And, finally...
FRAGRANCE
– Products with “Fragrance” on the label have the potential to contain 100s of different chemicals and trigger allergic reactions.  There is no regulation on the cosmetics and personal care industry so it might be a good choice to play it safe.

Motivated yet?  If the answer is yes and you want to check out your baby's personal care products, click  HERE to read Part 2 of Toxins All Around Us.


Here is a cheat sheet you can print out and take with you on your next shopping trip.
EWG Cosmetic Tip Sheet
http://static.ewg.org/pdf/EWG_cosmeticsguide_2011.pdf


Update 11/10/12
So I discovered some more chemicals to be aware of as I continue to search for the right products for our family:
Phenoxyethanol…the first site I saw said this:
Phenoxyethanol is the new darling of the chemical industry and it is increasingly turning up in cosmetics as a preservative as an alternative to parabens. It only recently came to public attention in the US when the FDA issued a warning about its use in a cream, called Mommy Bliss, for nursing mothers. The FDA warned that phenoxyethanol can cause shut down of the central nervous system, vomiting and contact dermatitis...
...Phenoxyethanol is a glycol ether. Glycols are a series of chemicals that find their way into all sorts of things: paint, lacquer, jet fuel...
... Phenoxyethanol is used as an anti-bacterial in cosmetics as well as a stabilizer in perfume.The product's Material Safety Data Sheet (MSDS) says that it phenoxyethanol is harmful if swallowed, inhaled or absorbed through the skin and that it can cause reproductive damage. The MSDS refers to 100% concentrations, so is it safe at lower doses? In cosmetics the concentrations are typically 0.5% to 1%.
Read the whole article HERE

Here is what the FDA has say about it:
Phenoxyethanol is a preservative that is primarily used in cosmetics and medications. It also can depress the central nervous system and may cause vomiting and diarrhea, which can lead to dehydration in infants.
Read the entire warning document HERE

From the phenoxyehtanol link, I came across another little nugget.  There is another alternative preservative that is used in cosmetics…and food…called sodium benzoate.

The natural form, benzoic acid, is found in foods like cranberries, prunes, cinnamon, apples…and fairly benign on it’s own.  Sounds fairly benign, right?  Here is the catch:
In combination with ascorbic acid (vitamin C, E300), sodium benzoate and potassium benzoate form benzene, a known carcinogen. However, in most beverages that contain both, the benzene levels are below those considered dangerous for consumption. Heat, light and shelf life can affect the rate at which benzene is formed.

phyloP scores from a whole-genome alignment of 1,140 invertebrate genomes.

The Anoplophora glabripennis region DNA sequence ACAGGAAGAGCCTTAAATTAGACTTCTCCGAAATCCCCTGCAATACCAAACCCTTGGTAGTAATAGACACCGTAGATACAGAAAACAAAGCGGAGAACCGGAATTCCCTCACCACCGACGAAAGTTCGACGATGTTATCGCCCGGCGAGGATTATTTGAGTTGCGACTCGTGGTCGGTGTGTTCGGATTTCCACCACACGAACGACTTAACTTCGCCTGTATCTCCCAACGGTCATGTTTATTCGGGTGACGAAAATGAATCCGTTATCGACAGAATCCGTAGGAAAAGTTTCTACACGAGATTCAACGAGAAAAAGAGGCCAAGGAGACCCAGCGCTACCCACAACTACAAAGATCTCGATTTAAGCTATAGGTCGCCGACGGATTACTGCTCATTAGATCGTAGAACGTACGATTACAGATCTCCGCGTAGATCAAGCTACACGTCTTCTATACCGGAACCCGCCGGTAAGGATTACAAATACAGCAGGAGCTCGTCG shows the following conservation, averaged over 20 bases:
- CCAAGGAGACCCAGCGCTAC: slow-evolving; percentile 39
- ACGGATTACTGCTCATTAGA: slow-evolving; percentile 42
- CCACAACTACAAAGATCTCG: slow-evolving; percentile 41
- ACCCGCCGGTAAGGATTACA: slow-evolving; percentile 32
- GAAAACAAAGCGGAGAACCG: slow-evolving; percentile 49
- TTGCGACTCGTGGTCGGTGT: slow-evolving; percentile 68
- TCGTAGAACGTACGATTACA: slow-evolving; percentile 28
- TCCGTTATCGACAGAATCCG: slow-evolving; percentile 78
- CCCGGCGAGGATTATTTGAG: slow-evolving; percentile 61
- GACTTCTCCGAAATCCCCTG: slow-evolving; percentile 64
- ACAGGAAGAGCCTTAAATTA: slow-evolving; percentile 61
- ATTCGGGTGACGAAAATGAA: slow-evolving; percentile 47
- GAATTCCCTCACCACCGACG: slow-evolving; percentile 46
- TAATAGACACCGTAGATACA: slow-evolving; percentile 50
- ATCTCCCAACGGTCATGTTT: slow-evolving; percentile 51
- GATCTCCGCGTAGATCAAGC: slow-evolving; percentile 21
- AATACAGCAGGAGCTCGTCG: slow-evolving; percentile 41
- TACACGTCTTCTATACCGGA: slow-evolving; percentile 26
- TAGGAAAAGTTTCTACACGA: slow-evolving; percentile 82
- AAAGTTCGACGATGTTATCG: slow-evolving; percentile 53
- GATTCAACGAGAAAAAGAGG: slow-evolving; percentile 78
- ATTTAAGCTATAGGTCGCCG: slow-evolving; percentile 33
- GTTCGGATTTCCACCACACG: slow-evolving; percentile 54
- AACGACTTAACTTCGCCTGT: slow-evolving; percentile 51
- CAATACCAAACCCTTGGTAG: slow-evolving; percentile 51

Read more HERE

LINK LIST
Parabens and endocrine disruption

  • http://en.wikipedia.org/wiki/Endocrine_disruptor
DMDM hydantoin
  • http://en.wikipedia.org/wiki/DMDM_hydantoin

Formaldehyde
  • http://en.wikipedia.org/wiki/Formaldehyde#Safety 
Imidazolidinyl urea 
  • http://en.wikipedia.org/wiki/Imidazolidinyl_urea
Isothiazolinone

  • http://en.wikipedia.org/wiki/Isothiazolinone
Methylchloroisothiazolinone
  • http://en.wikipedia.org/wiki/Methylchloroisothiazolinone 

Methylisothiazolinone
  • http://en.wikipedia.org/wiki/Methylisothiazolinone
Triclosan
  • http://en.wikipedia.org/wiki/Triclosan
Triclocarban
  • http://en.wikipedia.org/wiki/Triclocarban

Triethanolamine or "TEA"
  • http://en.wikipedia.org/wiki/Triethanolamine 

Sodium Laureth Sulfate
  • http://en.wikipedia.org/wiki/Sodium_laureth_sulfate

PEG and Polyethylene
  • http://www.davidsuzuki.org/issues/health/science/toxics/chemicals-in-your-cosmetics---peg-compounds-and-their-contaminants/

Disclaimer:  
Bradley Method® natural childbirth classes offered in Arizona: Chandler, Tempe, Ahwatukee, Gilbert, Mesa, Scottsdale, PaysonThe material included on this site is for informational purposes only.
It is not intended nor implied to be a substitute for professional medical advice. The reader should always consult her or his healthcare provider to determine the appropriateness of the information for their own situation.  Krystyna and Bruss Bowman and Bowman House, LLC accept no liability for the content of this site, or for the consequences of any actions taken on the basis of the information provided.  This blog contains information about our classes available in Chandler, AZ and Payson, AZ and is not the official website of The Bradley Method®. The views contained on this blog do not necessarily reflect those of The Bradley Method® or the American Academy of Husband-Coached Childbirth®.